Those government and mining officials I mentioned were part of a mining tour several years ago, and I can tell you they dismiss (and even laugh at) the Western economist who arrogantly calls gold an outdated relic. They’re buying gold not just as a portfolio diversifier but in preparation for a new monetary order, the star of which will be a diluted and dying US dollar, as Mike has succinctly pointed out.

As a result, they’re not looking at where gold will be in the next three months; they’re accumulating and holding for what could play out over the next several years and decades. It is this overarching long-term view that guides their decisions.

With this big picture view, check out China’s activity in the gold market this year…


What the Western journalist forgot to mention in their report is that China has allowed direct imports into the country – other than through Hong Kong – for a number of years now. So what used to be the proxy to measure Chinese demand is no longer accurate, and in fact can be very misleading.

  • China now imports gold directly into Beijing, and also allows a number of jewelers, dealers, and at least 14 state banks to directly import gold. None of these figures show up in Hong Kong numbers.

China rarely releases trade data on gold, so none of this data gets reported publicly and remains unknown. Why don’t they release the data? It seems clear that leaders don’t want import figures tracked so the rest of us don’t know how much they have. This move doesn't imply demand is falling – just the opposite. And given the level of demand in the country, we know these amounts are not insignificant.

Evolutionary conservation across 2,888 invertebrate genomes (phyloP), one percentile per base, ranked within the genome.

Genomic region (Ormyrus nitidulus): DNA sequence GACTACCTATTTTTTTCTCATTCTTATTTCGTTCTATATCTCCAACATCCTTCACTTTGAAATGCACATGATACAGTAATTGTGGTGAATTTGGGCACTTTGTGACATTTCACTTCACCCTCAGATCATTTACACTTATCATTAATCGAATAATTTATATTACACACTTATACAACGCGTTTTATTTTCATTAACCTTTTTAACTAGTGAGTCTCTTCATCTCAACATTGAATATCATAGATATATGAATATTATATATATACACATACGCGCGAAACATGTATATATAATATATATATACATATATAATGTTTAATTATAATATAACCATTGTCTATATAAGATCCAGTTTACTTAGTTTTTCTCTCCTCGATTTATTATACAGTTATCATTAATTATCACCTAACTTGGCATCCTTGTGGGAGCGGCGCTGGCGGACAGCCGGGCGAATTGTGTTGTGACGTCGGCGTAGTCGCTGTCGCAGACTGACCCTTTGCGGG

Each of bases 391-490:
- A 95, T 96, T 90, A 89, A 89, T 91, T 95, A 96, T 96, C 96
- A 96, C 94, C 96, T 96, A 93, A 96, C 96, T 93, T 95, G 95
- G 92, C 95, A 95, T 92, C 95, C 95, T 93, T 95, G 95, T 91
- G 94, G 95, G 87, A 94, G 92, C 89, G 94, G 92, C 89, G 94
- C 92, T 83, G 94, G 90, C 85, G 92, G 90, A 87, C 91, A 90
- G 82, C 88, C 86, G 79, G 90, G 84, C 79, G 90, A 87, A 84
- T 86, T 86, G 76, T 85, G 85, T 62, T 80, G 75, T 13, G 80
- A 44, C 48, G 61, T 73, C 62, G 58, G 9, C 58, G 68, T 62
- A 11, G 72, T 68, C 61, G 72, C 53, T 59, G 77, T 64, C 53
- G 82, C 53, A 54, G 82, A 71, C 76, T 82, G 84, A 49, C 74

For starters, the central bank added to its official gold reserves in the second quarter (from 1,839 tonnes to 1,843 tonnes), and consumer demand rose 5%. But this is still just looking at one part of the elephant…

The Shanghai Gold Exchange trades primarily in physical metal (the Comex, in contrast, trades mainly in gold derivatives). We can’t be certain, but “withdrawals” from the SGE can serve as a fair proxy for demand in the country. You can see in the chart below that it’s lower than the 2015 peak, yet look how much worldwide mine production it still eats up.

And by the way, these withdrawals reduce trading volume in North America. Why? Because the Chinese don't sell. So that metal won't come back onto the market anytime soon, if ever. I saw one “Wall Streeter” express this very concern, which tells you how real this trend is.